Seattle Kraken’s Climate Pledge Arena
By the time you read this, 32 NHL teams will be preparing to take to the ice for another season of supersonic skating, slick plays, impossible goals, heroic saves and brutal bodychecks. The league has been around for more than 100 years, but one of its teams, the Seattle Kraken, has only existed for one year. It’s new, and so is its shiny, ultra-modern, climate-friendly arena.
Given the recent unprecedented greening of America, it is appropriate that the newest hockey palace is the “first NHL arena named for a cause rather than a company,” says Mohit Mehta, principal at ME Mechanical Engineers of Colorado, who designed the HVAC and other mechanical systems on the project. The rights were, in fact, purchased by Amazon, which then named it after the corporation’s own environment program.
Climate Pledge Arena is actually an extremely deep retrofit of a historic 1962 World’s Fair building used to showcase futuristic cars and, later, to host various city events. The massive concrete roof was designated as a local, state and national historic landmark and could not be removed or significantly modified. This became an environmental plus because using the existing structure reduced embedded carbon, but also a challenge because solar panels had to be mounted elsewhere.
Continuing the embedded carbon theme, designers decided to dig down 60 feet, sinking much of the structure below grade, which also reduced the amount of new material (and insulation). Some of the single-pane glass had to be left untouched, too. This might also have been difficult; however, Seattle enjoys a relatively temperate climate, so the building envelope was somewhat less significant when planning the first certified zero-carbon arena in the world.
Seattle is also rainy, which meant that an ambitious rainwater reclamation system made sense. The arena’s “Rain to Rink” system harvests water off the roof, collects it in a 15,000-gallon cistern, and reuses it for making the ice on which the players skate. The project included heat reclaim from icemaking, big new stormwater runoff tanks, heat pump water heaters, waterless urinals, ultra-efficient showers and water bottle filling stations throughout the arena.
No Fossil Fuels
None of the 800,000-square-foot structure’s HVAC systems or cooking facilities use fossil fuels. In our interview, Mehta says that designing for electric or induction cooking for more than 17,000 fans was possibly a more significant achievement than going green with the HVAC.
The latter involved heat pumps, dehumidification (most of the time) and electric boilers, which still might be considered a pricey option on some projects. However, it made great economic and environmental sense for this project and in the state.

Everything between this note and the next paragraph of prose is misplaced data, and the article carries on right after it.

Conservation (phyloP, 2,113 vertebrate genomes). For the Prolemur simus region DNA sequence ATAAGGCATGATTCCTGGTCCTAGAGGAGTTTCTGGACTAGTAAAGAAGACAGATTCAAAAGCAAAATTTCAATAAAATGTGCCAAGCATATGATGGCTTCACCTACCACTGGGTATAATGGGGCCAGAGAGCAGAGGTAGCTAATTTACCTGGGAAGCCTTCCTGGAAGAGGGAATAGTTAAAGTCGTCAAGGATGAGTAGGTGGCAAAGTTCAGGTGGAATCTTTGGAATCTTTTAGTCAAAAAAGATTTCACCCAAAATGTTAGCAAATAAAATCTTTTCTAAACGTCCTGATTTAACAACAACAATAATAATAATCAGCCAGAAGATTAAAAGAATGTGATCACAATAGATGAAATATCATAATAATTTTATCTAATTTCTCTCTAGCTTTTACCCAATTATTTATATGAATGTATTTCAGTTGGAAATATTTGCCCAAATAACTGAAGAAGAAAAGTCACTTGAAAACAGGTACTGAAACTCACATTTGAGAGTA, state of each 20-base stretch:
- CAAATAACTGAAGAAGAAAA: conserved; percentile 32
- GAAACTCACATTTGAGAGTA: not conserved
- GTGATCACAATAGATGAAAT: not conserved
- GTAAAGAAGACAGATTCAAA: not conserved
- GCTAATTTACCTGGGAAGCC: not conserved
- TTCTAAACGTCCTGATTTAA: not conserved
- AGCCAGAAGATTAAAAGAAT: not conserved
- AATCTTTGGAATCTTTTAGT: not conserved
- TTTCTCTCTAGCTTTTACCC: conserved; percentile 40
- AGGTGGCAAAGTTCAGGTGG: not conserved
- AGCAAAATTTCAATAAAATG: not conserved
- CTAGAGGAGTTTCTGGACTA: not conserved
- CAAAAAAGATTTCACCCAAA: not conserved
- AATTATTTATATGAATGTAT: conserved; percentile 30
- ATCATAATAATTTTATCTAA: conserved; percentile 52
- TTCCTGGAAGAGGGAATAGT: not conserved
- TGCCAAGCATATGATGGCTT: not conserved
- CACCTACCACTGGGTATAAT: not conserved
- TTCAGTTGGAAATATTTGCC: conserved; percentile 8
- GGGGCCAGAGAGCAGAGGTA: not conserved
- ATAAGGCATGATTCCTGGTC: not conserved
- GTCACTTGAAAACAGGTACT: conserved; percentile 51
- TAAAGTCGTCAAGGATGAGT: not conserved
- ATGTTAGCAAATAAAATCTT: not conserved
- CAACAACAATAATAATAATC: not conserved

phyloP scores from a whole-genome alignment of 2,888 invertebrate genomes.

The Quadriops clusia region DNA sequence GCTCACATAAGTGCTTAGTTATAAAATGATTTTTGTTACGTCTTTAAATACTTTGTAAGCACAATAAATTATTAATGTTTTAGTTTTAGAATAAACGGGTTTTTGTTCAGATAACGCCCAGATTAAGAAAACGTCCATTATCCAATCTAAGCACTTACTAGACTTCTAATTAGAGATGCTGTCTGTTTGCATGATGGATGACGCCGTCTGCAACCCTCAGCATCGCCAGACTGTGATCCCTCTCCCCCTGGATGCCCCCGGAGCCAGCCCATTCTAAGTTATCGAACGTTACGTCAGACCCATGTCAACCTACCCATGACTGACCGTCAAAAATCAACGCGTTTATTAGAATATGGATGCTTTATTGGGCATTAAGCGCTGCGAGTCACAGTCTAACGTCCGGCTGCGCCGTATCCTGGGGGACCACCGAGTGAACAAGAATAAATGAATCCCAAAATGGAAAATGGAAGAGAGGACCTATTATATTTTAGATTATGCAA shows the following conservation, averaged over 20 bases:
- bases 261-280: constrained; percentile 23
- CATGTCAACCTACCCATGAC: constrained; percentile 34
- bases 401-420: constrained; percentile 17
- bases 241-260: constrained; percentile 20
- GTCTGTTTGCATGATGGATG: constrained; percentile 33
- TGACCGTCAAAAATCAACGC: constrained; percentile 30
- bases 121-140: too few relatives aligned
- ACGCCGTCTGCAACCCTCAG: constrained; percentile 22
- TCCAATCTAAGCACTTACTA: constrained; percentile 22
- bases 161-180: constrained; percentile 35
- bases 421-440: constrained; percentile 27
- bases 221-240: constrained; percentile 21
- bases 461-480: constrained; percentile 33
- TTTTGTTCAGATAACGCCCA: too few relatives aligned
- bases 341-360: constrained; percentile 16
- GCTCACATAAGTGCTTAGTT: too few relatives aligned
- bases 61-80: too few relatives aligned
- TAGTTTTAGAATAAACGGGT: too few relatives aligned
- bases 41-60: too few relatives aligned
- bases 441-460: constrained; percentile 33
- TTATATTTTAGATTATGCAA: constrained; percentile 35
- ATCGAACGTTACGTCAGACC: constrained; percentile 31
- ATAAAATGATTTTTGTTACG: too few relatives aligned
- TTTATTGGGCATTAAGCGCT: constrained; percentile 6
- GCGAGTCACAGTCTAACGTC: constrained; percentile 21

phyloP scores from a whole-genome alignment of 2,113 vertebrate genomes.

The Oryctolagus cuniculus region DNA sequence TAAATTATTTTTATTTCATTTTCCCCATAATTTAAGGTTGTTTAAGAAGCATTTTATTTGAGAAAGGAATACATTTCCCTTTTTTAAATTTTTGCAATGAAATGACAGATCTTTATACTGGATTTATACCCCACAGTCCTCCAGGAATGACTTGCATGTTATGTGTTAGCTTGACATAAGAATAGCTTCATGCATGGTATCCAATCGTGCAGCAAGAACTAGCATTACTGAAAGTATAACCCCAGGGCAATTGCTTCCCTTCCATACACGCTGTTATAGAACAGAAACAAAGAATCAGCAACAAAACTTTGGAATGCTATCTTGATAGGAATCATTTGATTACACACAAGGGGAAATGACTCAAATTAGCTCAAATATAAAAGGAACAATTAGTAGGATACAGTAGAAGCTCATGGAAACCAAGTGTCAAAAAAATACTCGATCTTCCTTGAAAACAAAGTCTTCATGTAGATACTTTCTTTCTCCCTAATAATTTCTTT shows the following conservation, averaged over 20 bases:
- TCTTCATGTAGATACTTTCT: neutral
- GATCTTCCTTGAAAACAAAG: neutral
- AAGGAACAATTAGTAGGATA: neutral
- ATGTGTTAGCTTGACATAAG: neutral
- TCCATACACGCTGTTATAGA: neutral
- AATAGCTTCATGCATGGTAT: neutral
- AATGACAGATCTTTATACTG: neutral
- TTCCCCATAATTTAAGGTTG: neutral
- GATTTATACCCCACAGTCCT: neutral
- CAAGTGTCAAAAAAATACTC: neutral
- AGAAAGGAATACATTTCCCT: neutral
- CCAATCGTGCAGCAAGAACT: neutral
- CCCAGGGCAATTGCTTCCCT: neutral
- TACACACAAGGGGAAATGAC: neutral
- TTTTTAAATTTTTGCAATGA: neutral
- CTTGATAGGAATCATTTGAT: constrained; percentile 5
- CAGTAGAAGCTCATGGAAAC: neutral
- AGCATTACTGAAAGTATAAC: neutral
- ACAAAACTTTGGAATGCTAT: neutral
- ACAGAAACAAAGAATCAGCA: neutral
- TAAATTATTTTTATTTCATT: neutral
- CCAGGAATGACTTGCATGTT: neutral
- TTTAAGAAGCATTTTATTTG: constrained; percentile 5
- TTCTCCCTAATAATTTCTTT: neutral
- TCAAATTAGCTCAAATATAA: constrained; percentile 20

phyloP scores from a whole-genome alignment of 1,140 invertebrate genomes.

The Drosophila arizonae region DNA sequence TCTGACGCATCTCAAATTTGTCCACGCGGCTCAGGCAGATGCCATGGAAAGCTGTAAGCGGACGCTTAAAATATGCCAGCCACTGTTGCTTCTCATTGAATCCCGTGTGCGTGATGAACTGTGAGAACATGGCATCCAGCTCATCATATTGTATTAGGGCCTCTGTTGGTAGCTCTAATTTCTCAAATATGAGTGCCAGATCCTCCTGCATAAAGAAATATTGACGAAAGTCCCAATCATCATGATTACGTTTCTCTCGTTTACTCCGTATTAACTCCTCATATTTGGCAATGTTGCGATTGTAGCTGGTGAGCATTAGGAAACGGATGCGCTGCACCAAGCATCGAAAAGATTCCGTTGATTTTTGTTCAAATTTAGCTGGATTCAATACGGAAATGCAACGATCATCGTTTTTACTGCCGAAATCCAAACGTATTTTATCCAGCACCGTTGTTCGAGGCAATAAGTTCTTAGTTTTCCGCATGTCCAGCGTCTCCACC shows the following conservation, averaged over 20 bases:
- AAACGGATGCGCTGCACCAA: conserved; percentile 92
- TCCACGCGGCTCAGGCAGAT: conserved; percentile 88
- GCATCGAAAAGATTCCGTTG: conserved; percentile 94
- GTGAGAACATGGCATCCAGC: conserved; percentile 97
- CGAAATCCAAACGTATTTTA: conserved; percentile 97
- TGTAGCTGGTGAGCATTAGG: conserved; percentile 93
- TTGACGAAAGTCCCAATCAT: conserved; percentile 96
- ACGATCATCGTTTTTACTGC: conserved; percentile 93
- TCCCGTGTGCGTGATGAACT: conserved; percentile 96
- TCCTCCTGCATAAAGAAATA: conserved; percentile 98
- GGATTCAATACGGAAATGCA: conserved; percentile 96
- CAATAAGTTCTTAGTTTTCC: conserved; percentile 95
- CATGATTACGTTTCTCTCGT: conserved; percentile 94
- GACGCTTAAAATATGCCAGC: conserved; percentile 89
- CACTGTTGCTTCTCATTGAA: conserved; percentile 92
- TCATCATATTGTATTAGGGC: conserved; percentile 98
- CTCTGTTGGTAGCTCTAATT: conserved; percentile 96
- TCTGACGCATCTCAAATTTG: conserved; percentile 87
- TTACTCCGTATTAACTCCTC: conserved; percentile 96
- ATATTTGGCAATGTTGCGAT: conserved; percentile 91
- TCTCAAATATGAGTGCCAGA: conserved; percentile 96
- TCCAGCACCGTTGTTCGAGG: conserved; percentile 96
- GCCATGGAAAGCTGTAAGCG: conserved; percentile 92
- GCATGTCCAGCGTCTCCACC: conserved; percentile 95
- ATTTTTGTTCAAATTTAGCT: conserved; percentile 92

“Our local grid is pretty green,” Mehta says; it’s mostly hydro and increasingly utility-scale solar farms. “Sadly, the team didn’t make it into the playoffs in their first season; however, it allowed more access for us during the summer to continue reviewing data and understand the most efficient ways to operate the new building.”
Climate Pledge Arena is a commercialized entity also used for basketball and concerts; therefore, the plan included some highly visible environmental efforts. It features a huge living wall in the mezzanine, everything is recycled and recyclable, event tickets are all electronic, and hockey tickets are paired with free city transit passes for travel to and from the event.
A House in Frigid Minneapolis
As described in the foregoing, recent acts of Congress have codified in law that going green in America is not only for wealthy people or big projects. The new measures support commercial projects such as Seattle’s new arena, plus industrial, institutional and residential projects, big and small.
The main reason we need rebates and tax credits to spur green behavior is that we seem to prioritize short-term cash in hand over long-term savings. If we didn’t, we would realize that almost all clean energy systems eventually pay for themselves and more by saving money over time.
One American didn’t wait for the recently announced incentives because he has long understood in detail how he could save cost by electrifying his small home in Minneapolis, Minn. His name is Gary Nelson and he is the owner of The Energy Conservatory, which sells blower doors and other technology used to create low-carbon
Nelson’s 1,700-square-foot house is pretty tight, well-sealed with modern triple-pane, argon-filled, low e-coating windows, insulation at R30-R40 and 1.0 air change per hour at 50 Pascals.
Four Minneapolis winters ago, he installed a Fujitsu ducted mini-split heat pump with a capacity of 18,000 BTU/hour and no backup heating system. “The heat pump water heater is located in the same room and the energy recovery ventilator also dumps in there, so the mechanical room is like a big return plenum,” Nelson says. He also owns an Ultra-Aire dehumidifier.
Nelson has proven that heat pumps work in cold places. The winter of 2019-20 wasn’t very cold, but the other three winters had some frigid stretches. In 2017-18, the low in Minneapolis was -15 F. Although the outdoor temperature went 5 degrees below the design temperature, the heat pump held the house at the 72 F setpoint.
In 2018-19, the outdoor temperature went down to -27 F. The indoor temperature hit a low of 62 F. He calculated that the heat pump capacity was 8,597 BTU/hr. (2.52 kilowatts), power consumption was 1,834 watts and the coefficient of performance (COP) was 1.37. When the temperature rose to -17 F, the COP was nearly 2.0. However, they were out of the country that year; Nelson thinks they probably could have gotten the house up to the setpoint with body heat and cooking.
In February 2021, they had a few nights down around -17 F at night and not much sun in the daytime. The heat pump ran flat out for three or four days. On the third morning, Nelson turned on the electric oven for about an hour with the door open and then set it to 350 F with the door closed for the rest of the day. They used about
40 kWh of resistance heat.
Americans now have the proven systems and government support we need to manage planet-friendly heating, cooling, refrigeration, cooking, clothes drying, transportation, manufacturing, power generation, electricity storage and more in cold, warm and humid places, in small homes, big arenas and everything in between. Welcome to the future. Welcome to the clean energy age.